Traditional grass minimum thermometers are expensive. And delicate. Over the years I’ve lost a few of these spirit-filled devices thanks to curious foxes and other wildlife.
But using a £20 datalogger off eBay – units that are used for cold chain supply – and junk found in the garden I’ve found a solution.
As well as the logger and probe you’ll need:
Access to a PC
An old pickle jar with lid, preferably with a wide neck.
1.6m garden cane, cut into 8x 20cm lengths.
Thin garden wire.
Once you decide where to place the device (a part of lawn with limited traffic) dig a hole deep enough so just the very top is exposed.
Drill a small hole (big enough for the wire to pass through and the probe to fit snugly) into the top 2cm of each cane before carefully hammering each length into the surrounding turf, leaving 10cm exposed. The last length- that will host the probe – should go in the centre.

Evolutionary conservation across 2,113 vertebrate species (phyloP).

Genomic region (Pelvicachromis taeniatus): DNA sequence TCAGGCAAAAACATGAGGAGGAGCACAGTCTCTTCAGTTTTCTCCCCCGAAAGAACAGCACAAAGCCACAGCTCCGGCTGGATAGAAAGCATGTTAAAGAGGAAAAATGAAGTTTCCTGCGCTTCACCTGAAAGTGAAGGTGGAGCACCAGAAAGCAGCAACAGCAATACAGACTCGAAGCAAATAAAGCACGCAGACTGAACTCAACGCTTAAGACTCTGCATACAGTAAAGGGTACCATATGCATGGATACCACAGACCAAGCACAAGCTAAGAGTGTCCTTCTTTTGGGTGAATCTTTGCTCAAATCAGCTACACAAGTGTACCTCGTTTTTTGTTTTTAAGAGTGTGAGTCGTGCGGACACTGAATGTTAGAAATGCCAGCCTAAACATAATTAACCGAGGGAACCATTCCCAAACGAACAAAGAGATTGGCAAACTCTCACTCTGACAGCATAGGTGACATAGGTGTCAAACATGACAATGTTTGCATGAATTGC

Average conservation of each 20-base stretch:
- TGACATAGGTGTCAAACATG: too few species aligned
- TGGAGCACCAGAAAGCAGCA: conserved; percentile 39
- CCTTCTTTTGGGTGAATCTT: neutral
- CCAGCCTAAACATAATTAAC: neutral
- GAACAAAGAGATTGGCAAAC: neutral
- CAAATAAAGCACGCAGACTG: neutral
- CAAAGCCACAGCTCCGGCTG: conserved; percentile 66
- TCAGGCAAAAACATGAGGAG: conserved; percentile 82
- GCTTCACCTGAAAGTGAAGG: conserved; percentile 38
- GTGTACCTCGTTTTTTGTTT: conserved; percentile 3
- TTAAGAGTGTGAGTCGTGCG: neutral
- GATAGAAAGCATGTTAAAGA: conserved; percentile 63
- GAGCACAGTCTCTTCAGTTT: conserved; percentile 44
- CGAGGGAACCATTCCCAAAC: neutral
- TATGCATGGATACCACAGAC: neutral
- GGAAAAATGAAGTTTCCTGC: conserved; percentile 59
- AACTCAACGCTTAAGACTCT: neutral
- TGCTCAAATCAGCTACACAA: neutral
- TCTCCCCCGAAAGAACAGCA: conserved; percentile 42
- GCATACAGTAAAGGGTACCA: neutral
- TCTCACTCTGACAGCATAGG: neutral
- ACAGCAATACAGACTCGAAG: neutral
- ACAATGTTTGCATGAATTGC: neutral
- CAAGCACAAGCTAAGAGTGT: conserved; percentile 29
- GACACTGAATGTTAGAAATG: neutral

Drill a small hole in the lid that is just big enough for the probe to pass through.
You are now ready to place the datalogger into the jar to start recording.
First you’ll need to set up the device on your PC. Programs to do this are available to download.
The devices can hold up to 16,000 records. I set mine to 1 minute intervals, allowing for a continuous 11 days of records.
The enclosure is more to stop any foot traffic kicking over and damaging the probe. If wildlife proves to be a problem there is an option of running a very-wide gauge grill over the top.